Part II of this two-part Brokerage Reminder discusses the agency duties owed a buyer and the benefits a buyer can expect on entering into a buyer’s listing agreement. For insight on the importance of obtaining a buyer’s listing agreement prior to acting on a buyer’s behalf, see Part I of this article series.

Agency duties owed to buyers

When a broker and their agents take on the task of locating property on behalf of a buyer of real estate, they are obligated to apply special agency duties, called fiduciary duties, to their conduct with that buyer. The special duties owed a buyer first arise when the broker, directly or through their agents:

  • enters into an exclusive right-to-buy agreement with the buyer; or
  • presents property information to an unlisted buyer who they have orally or by conduct agreed to assist to locate qualifying properties and find one suitable to the buyer.

When acting on a buyer’s behalf under a written exclusive right-to-buy employment agreement, the broker and their agents have entered into a bilateral employment agreement. Such an employment obligates the broker and their agents to exercise due diligence by way of a constant and continuing search to locate qualifying properties and routinely inform the buyer of their progress.

Without an exclusive right-to-buy listing, the brokerage duty to locate properties for a buyer is a best-efforts obligation created by an oral (or written) open listing, called a unilateral employment agreement. The best-efforts obligation requires no affirmative action (diligence) on the part of the broker’s office staff to actively do anything to locate property of the type the buyer wants to acquire.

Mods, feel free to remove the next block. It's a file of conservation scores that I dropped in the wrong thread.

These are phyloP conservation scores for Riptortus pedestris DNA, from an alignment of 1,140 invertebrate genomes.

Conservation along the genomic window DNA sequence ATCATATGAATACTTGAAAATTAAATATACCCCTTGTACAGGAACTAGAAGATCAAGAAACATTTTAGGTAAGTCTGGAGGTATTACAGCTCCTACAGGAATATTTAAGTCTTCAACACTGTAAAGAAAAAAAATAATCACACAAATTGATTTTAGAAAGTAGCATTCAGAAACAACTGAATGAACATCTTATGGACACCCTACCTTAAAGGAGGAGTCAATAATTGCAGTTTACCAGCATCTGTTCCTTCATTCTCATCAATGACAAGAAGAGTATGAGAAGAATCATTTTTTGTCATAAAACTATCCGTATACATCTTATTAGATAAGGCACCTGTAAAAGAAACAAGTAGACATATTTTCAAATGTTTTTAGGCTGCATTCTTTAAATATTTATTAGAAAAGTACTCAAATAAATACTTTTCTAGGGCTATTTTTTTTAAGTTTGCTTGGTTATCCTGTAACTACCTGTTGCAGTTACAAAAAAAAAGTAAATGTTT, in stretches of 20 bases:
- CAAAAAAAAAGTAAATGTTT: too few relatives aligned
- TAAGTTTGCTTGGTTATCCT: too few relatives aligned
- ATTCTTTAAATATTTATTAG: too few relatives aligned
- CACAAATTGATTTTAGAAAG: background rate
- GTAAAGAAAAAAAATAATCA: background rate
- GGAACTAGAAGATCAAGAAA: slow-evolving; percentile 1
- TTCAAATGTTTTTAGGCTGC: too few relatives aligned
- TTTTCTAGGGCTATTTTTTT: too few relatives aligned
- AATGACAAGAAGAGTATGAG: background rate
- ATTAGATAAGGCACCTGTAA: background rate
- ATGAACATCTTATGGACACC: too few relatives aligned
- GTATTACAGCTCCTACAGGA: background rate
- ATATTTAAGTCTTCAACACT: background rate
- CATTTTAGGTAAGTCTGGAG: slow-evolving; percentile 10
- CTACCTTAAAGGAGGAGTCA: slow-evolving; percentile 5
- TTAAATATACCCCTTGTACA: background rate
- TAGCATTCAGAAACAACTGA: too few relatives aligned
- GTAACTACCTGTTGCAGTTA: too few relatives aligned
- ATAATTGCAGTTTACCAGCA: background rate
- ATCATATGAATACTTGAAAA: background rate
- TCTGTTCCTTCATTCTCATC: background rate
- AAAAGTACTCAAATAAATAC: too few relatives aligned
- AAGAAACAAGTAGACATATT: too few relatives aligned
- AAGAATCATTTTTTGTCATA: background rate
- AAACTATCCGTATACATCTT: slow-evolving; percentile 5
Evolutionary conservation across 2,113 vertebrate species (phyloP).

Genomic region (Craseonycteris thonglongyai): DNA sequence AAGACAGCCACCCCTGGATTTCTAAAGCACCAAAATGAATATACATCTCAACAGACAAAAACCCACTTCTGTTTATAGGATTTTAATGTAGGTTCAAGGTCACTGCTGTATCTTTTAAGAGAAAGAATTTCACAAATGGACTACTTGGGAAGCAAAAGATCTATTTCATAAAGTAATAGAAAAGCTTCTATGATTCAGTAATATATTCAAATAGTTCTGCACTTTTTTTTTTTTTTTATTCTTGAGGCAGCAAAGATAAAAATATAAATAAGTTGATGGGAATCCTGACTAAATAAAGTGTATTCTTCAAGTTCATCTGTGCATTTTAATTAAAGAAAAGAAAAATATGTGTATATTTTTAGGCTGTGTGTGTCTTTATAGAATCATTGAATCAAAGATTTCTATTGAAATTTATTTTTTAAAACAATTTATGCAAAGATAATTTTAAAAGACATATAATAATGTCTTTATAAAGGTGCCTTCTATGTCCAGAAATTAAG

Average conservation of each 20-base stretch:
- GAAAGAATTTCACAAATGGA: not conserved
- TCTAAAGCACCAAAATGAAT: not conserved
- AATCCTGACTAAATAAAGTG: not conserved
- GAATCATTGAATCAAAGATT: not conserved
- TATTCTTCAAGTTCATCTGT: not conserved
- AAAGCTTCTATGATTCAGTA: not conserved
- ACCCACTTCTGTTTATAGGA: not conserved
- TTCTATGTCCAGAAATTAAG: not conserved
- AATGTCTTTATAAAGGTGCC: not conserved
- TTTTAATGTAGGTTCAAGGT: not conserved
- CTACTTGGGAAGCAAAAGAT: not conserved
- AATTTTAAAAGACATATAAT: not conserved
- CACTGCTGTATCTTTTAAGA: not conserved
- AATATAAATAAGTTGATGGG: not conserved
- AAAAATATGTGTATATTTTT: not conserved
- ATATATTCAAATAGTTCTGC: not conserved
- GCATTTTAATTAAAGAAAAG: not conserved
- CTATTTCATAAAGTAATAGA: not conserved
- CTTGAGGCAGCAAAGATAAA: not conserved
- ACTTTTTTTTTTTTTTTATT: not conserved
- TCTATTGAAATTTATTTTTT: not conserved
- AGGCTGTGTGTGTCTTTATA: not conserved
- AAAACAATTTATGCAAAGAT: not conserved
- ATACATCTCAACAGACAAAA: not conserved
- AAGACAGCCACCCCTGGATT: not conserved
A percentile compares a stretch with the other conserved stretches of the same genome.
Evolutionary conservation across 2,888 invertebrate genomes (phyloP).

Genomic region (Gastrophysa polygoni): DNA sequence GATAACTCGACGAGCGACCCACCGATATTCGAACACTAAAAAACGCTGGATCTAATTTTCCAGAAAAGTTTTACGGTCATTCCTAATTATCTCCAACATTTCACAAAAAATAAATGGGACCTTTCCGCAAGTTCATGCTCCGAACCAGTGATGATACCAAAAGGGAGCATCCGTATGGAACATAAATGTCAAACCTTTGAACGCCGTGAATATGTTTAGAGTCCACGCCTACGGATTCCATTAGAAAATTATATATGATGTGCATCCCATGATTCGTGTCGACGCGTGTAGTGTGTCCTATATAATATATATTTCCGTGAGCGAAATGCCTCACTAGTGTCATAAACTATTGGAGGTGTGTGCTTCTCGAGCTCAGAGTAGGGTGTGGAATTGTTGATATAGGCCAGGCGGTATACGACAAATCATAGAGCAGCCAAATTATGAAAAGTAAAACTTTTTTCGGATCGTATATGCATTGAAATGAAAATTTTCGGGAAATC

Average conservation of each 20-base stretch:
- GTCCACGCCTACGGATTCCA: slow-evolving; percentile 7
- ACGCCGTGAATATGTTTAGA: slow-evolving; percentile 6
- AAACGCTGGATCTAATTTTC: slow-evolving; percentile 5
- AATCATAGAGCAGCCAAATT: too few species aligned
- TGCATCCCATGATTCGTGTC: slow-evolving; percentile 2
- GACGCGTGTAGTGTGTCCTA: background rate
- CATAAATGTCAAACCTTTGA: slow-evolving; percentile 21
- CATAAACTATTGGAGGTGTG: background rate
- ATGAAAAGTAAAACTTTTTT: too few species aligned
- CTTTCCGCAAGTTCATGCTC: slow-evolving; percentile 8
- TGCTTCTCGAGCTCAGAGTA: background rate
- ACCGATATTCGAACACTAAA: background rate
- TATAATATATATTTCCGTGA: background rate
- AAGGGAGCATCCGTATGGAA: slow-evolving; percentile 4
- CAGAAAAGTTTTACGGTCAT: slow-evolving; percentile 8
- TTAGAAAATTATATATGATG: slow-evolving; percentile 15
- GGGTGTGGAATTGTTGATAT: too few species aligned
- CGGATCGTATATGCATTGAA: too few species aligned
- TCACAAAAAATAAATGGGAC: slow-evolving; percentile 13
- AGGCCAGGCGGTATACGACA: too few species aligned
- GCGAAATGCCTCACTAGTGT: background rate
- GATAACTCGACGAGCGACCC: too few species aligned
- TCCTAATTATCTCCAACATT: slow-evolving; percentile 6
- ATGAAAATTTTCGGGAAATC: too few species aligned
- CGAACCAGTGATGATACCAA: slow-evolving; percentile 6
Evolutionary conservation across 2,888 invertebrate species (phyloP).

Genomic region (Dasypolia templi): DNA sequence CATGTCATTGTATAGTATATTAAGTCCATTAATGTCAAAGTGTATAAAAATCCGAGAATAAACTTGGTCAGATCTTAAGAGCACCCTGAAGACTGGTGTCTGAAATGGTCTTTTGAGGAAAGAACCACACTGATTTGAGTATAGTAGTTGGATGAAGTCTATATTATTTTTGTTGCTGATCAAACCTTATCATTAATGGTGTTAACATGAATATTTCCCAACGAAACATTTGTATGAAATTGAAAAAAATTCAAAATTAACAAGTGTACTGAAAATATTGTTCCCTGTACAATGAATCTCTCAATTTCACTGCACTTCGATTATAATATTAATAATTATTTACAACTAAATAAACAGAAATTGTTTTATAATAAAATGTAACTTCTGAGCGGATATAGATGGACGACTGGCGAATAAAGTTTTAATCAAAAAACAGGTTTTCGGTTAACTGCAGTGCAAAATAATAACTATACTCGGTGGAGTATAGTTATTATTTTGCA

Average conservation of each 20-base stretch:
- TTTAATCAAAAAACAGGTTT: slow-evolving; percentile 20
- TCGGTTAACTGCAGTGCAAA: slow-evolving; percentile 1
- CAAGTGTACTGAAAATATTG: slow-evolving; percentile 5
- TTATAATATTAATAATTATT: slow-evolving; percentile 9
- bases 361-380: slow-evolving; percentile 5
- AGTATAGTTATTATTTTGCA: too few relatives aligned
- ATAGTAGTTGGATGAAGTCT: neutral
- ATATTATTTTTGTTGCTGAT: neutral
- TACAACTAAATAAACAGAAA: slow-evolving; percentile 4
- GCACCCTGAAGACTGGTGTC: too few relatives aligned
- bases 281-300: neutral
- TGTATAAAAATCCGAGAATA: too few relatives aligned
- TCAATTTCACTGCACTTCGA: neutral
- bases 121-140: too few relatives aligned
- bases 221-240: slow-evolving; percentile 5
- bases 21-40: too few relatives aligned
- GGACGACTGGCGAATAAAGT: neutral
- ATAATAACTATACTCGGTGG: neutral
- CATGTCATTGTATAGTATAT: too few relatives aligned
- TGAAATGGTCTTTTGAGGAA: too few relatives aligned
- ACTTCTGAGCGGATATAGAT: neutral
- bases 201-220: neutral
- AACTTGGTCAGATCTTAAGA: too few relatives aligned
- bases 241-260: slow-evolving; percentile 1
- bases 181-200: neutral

However, when acting on behalf of a buyer, the delivery of property information to them further obligates the broker and their agents to be diligent in their efforts to:

  • gather readily available data on the property under review;
  • assist in the analysis of the consequences of the property data gathered and delivered to the buyer; and
  • advise the buyer regarding the property and any proposed transaction in a conscientious effort to act honestly, and care for and protect the buyer’s best interests.

When acting as the buyer’s agent regarding the acquisition of a particular property, due diligence includes:

  • disclosing facts relevant to the integrity of the property; and
  • recommending investigative activity which the agent suspects might influence the buyer’s conduct and decisions in negotiations.

Without written exclusive employment with a buyer on whose behalf the agent is locating properties, the agent initially reduces themselves to a mere “locator” or “finder.” However, on review of a property with a buyer they represent, the buyer’s agent takes on the affirmative agency duties of utmost care and protection owed their buyer. This duty arises whether or not their buyer enters into a written exclusive right-to-buy listing agreement to employ the agent’s broker.

Provisions for payment of a fee

An exclusive right-to-buy agreement contains the same operative fee provisions found in exclusive right-to-sell agreements. [See RPI Form 103]

In exchange for the broker’s promise to use due diligence while rendering services to comply with their end of the employment bargain, the buyer promises to pay the broker a fee specified in the exclusive right-to-buy listing agreement.

Fees are either a fixed dollar amount or a percentage of the price paid, but may be set as an hourly rate. Fixed and percentage fees are contingent fees. They are earned at the time the buyer enters into a binding purchase agreement, the payment due and contingent on the transaction closing.